🎮 The Fornite economy: the multiplayer videogame Fortnite is an example of a digital economic exchange to whose accounting and economic impact governments seem to lack a choate response. (Two things I learnt: there is an arbitrage play on Fortnite where experienced American players log-on to South America servers to joust less experienced markets. The second is that Fortnite's virtual currency is becoming a desirable tool for money laundering.)

📶 Ben Evans on what 5G infrastructure might mean. My take is that one of the key advantages of 5G will be its ability to support highly heterogeneous applications (mobile things like cars or bikes; things locked in situ like street diagnostics) rather than applications devised by the network. And yes, we humans will fill those pipes with whatever comes after YouTube.

🥟 Can China become gargantuan in science? A solid survey by The Economist: “But the idea that you can get either truly reliable science or truly great science in a political system that depends on a culture of unappealable authority is, as yet, unproven. Perhaps you can. Perhaps you cannot. And perhaps, in trying to do so, you will discover new ways of thinking as well as fruitful knowledge.

🛴 Micromobility, not self-driving cars, may transform cities, argues Paris Marx.

🍏 Apple's Tim Cook calls for better privacy regulation and clamping down on data brokers. Matthew Ingram agrees but points out that Apple’s position, while better than Facebook or Google, is not without complexity. The firm has “a contract that is worth an estimated $9 billion” with Google and has had to comply with local Chinese laws on data storage. (Azeem’s comment: start somewhere. If Google had a clean business model that didn't rely on data broking, that would clean the Google contract with Apple and, possibly, reduce its value. See also, Roger McNamee’s essay on Zuckerberg below.)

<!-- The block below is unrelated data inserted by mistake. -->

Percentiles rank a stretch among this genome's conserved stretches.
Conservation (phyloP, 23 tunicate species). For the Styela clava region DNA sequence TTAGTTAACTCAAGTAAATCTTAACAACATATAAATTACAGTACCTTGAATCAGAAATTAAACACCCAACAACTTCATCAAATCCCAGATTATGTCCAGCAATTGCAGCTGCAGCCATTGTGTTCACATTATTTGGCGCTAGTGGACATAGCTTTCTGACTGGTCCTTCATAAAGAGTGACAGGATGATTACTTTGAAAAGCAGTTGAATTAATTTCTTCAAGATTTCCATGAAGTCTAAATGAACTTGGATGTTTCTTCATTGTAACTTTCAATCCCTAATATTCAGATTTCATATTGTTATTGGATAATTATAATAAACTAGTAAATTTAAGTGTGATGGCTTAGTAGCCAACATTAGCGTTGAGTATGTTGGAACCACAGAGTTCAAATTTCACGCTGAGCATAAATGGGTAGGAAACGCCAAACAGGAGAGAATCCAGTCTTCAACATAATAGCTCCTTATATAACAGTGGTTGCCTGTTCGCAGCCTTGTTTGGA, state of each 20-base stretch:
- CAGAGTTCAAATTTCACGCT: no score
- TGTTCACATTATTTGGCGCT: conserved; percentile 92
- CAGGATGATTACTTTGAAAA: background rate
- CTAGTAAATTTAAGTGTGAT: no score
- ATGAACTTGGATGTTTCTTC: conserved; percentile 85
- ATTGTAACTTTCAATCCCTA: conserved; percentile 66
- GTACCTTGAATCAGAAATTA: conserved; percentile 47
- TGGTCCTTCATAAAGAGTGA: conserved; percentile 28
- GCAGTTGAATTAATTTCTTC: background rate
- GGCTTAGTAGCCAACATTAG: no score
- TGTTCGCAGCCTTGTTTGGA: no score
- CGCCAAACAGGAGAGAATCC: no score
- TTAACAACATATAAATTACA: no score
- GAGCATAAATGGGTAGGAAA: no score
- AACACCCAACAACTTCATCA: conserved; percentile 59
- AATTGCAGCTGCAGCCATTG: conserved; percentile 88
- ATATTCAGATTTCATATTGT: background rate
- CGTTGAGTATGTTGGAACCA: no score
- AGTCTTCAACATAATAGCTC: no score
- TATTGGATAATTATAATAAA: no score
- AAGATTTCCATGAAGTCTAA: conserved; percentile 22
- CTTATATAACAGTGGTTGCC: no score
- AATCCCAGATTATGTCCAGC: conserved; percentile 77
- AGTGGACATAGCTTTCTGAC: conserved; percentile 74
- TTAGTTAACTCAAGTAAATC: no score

Dept of geopolitics and misdirection

🤥 Deep fakes and the disinformation war. “Democracies will have to accept an uncomfortable truth: in order to survive the threat of deepfakes, they are going to have to learn how to live with lies.”

🐦 Oxford researcher Ben Nimmo analyses Twitter manipulation. It’s a highly accessible report which concludes that “conducted by skilled operators – the Le Pen supporters, in particular, were strikingly successful in getting their hashtags to trend – Twitter traffic can be manipulated and distorted by a combination of high-volume human users and high-volume bots. Working together, these can give a small group of users the appearance of a large and organically trending movement.”

What struck me about this research was how banal the tactics of the manipulators were. Several years ago while at PeerIndex, my previous startup, we were well aware of these types of tactics to drive Twitter trends and even built systems to track accounts doing that. I’m underwhelmed by Twitter's activities in not leveraging its considerable talent to deal with manipulation. But perhaps I've got something wrong. Happy to be corrected by one of my readers on Twitter (on or off the record.) See also: Jack Dorsey’s weirdly vague interview raises the question: does he know what Twitter needs?

The World Health Organisation has listed the anti-vax movement against vaccinations as one of the top ten global health threats. (Needless to say, celebrities and social media platforms have played their part in this movement. Great analysis of how this has played out across Facebook, YouTube and other social platforms in France, with a possible dose of Russian disinformation, is here.)